Marc Negrin is flanked by his two sons at Saturday’s...

Marc Negrin is flanked by his two sons at Saturday’s LIC. Marc Jr., left, and Bailey have been part of their father’s officiating crew for five years, Saturday, November 26, 2022 at LaValle Stadium. Credit: George A Faella

Being a football official can be stressful, but having your children in your crew makes the job easier.

Marc Negrin took the field Saturday at Stony Brook University for the Long Island Class III championship game between Sayville and Plainedge with his two sons, Bailey and Marc Jr.

When his sons were younger, Marc was their PAL football coach. When they stopped playing in 2009, he became an official, and he’s been doing it ever since.

“After they were done with school, I had nothing to do,” Marc said. “I became an official because I love the game so much.”

Bailey and Marc Jr. have been officials for eight years and have been in Marc’s crew for the past five years.

“As a father, you always want your children to be better than you at anything in life,” Marc said. “To be out here every week and hear coaches and fans compliment them, I couldn’t be more proud of them and what they’ve accomplished.”

The Negrins are a football family. They talk about it when they leave the field and watch film each week to prepare for the teams they’re officiating.

“Nothing’s more fun than being out there with these two and calling the game we love to call,” Marc Jr. said.

“We’re blessed to come out every week and be together and that we were able to stay together for this game,” Bailey added.

With the use of split officiating crews between Nassau and Suffolk for this year’s Long Island Championships, there was a chance that the Negrins wouldn’t all be in the same crew. But the three of them were able to stay together and were joined by Jimmy O’Brien and Tommy Sheehan.

Marc was the referee, Bailey the back judge, Marc Jr. the line judge, O’Brien the linesman and Sheehan the umpire.

“The Nassau officials were an asset to our crew,” Bailey said. “We were able to communicate even though we met each other for the first time this week.”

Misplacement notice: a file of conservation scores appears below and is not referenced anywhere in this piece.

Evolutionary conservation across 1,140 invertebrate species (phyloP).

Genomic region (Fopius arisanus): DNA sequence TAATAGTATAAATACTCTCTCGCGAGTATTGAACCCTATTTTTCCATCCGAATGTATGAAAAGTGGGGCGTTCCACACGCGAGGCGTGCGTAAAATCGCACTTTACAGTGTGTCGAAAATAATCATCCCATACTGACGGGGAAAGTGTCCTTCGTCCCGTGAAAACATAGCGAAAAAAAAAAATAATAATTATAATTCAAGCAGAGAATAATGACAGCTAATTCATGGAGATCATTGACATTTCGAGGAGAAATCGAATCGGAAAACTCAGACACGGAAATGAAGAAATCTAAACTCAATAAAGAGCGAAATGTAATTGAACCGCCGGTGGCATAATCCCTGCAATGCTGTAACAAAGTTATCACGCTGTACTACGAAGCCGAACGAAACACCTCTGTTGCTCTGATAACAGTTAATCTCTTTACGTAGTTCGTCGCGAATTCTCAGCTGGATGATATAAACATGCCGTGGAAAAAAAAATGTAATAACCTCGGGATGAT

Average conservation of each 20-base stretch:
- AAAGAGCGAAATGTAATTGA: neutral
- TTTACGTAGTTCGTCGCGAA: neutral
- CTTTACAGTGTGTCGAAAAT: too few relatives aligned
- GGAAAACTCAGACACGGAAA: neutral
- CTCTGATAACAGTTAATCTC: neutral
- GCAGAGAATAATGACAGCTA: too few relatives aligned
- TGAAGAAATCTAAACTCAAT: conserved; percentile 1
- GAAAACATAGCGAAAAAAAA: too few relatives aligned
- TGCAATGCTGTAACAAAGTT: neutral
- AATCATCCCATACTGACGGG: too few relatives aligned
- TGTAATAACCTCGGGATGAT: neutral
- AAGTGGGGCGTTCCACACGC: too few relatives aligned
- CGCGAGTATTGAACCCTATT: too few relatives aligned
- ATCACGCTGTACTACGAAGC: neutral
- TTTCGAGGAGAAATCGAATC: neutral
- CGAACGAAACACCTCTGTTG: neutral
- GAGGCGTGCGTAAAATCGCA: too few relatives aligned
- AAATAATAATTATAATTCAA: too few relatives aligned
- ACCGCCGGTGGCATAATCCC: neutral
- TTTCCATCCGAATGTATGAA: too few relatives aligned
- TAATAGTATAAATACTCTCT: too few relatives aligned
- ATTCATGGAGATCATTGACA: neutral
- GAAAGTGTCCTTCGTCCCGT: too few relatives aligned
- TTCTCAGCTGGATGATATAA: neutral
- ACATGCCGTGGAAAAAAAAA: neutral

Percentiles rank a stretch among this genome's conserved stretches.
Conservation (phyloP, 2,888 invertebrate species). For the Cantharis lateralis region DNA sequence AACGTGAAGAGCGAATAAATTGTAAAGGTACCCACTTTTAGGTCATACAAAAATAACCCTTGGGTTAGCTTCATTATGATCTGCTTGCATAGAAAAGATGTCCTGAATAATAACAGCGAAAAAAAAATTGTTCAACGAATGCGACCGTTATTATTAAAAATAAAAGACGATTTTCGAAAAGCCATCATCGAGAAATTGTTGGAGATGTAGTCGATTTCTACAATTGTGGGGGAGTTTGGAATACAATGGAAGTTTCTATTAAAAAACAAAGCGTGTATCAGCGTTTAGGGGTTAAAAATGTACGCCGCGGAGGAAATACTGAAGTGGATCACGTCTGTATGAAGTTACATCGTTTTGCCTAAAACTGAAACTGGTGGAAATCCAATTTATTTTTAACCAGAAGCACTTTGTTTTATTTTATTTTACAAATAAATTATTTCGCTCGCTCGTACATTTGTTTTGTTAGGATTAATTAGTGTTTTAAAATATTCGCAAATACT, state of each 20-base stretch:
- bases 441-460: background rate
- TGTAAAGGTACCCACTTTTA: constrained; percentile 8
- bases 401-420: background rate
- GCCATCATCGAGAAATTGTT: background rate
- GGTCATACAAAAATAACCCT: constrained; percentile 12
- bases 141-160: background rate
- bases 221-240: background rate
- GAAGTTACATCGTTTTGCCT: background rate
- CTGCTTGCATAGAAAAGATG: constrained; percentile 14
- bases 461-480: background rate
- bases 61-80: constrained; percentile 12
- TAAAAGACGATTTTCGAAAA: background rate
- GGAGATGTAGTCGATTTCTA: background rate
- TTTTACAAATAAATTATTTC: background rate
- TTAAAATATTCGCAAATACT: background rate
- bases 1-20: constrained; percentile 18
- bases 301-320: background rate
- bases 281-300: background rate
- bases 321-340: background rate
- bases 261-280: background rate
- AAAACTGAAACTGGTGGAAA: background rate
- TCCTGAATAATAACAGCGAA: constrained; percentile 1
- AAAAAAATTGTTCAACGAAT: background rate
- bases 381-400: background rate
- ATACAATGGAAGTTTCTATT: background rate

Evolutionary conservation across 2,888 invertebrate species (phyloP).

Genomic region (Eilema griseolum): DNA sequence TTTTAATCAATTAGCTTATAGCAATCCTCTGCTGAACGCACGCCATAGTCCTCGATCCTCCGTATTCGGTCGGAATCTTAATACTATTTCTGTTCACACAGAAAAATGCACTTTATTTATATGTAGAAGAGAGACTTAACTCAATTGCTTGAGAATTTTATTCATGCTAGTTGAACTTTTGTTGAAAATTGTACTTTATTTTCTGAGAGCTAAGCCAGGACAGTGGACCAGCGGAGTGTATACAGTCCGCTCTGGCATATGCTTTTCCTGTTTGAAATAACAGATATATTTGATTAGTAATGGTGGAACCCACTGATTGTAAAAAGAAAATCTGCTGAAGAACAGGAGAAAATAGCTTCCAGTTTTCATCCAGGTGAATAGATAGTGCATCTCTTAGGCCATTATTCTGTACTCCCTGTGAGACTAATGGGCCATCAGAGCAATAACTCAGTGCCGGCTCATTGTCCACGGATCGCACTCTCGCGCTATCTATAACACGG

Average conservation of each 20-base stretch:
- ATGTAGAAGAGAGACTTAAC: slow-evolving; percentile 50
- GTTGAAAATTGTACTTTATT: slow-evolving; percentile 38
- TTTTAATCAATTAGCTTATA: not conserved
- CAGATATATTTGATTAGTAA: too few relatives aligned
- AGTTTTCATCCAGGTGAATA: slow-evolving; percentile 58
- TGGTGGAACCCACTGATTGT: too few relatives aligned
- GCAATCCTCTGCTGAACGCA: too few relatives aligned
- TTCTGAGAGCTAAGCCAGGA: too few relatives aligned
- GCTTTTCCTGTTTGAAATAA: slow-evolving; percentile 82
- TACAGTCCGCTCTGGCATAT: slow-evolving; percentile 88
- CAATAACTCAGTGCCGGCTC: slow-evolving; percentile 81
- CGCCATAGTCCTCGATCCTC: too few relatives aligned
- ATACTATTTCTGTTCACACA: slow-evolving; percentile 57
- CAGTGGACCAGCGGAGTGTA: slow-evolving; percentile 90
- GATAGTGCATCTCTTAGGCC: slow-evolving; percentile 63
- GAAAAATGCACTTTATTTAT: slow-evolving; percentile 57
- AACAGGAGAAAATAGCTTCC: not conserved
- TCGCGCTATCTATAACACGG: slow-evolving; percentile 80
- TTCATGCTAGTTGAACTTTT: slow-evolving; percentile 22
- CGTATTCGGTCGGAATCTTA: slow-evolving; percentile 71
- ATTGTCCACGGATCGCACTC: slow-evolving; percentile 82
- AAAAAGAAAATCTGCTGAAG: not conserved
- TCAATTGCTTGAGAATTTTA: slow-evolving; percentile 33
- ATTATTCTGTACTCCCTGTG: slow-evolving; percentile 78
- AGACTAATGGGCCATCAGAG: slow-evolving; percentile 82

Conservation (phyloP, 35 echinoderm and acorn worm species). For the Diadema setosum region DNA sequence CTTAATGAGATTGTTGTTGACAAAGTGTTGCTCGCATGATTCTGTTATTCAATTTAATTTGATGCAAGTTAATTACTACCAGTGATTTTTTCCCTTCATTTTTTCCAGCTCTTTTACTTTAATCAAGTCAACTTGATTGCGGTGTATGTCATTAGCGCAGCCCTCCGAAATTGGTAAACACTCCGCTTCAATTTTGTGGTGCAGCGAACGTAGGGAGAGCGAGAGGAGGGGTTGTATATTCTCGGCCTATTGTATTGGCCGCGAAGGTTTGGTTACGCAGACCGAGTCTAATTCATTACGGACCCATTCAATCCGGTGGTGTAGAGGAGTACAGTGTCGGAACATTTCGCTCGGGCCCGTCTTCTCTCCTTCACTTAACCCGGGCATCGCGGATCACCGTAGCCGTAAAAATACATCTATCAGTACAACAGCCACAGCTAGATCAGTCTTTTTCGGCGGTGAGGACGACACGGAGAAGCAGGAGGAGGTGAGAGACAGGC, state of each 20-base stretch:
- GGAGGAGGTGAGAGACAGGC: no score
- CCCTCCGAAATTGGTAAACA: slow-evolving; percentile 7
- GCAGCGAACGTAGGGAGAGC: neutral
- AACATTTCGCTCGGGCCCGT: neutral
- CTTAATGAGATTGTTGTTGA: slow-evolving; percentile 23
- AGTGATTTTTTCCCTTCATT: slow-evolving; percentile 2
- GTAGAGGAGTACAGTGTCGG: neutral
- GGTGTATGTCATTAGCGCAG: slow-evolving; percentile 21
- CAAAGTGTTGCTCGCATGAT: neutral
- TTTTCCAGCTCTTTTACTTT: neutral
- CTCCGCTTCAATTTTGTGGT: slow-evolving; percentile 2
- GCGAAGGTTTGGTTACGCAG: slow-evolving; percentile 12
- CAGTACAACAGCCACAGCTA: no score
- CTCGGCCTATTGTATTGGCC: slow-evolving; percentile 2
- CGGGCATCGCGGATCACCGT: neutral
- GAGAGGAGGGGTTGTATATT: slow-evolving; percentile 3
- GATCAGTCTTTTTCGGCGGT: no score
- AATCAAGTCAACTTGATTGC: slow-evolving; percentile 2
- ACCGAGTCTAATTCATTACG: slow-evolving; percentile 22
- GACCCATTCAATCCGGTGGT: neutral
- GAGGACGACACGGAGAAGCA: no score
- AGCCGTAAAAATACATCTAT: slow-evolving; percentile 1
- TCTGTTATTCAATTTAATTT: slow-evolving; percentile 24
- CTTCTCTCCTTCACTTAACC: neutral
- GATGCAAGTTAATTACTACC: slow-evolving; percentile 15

The Negrins were vocal about the shortage of officials, and while they understand why that is, they encourage people to get involved with the sports they love.

“It’s not an easy job, but if you want to stay involved in sports without playing, this is the way to do it,” Marc Jr. said. “People who love basketball officiate basketball. We love football, so that’s why we’re here.”

Start them young

If you want to peek into the future of the Sayville football program, just look at the team’s sideline. You will find a bunch of water boys who look up to the varsity players and dream about one day being in uniform on the same sideline.

One of them is 10-year-old James Coan. He wears number 17 because his cousin Jack Coan wore it and his brother, freshman Patrick, currently wears it.

“It’s my dream to play for Sayville,” Coan said. “I love our town and I just really love football.”

Who was that guy?

North Shore coach Dan Agovino has led the Vikings into the LI Class IV championship game for two straight years.

The Vikings earned the school’s first Long Island title in 2021 when they upended Shoreham-Wading River, 7-0.

This year North Shore came up against a very physical Bayport-Blue Point team that slowed the Vikings’ running game. The lost to Bayport, 35-7 — and one lineman left quite the impression on Agovino.

“I was very impressed by him, but I don’t know his name, No. 77, the sophomore lineman,” Agovino said. “He did a great job. He did a hell of a job. I was very, very impressed by that young man.”

Agovino was a stand-up guy after a tough loss. If the teams meet again, he’ll know that No. 77 is Dylan Spano.

With Gregg Sarra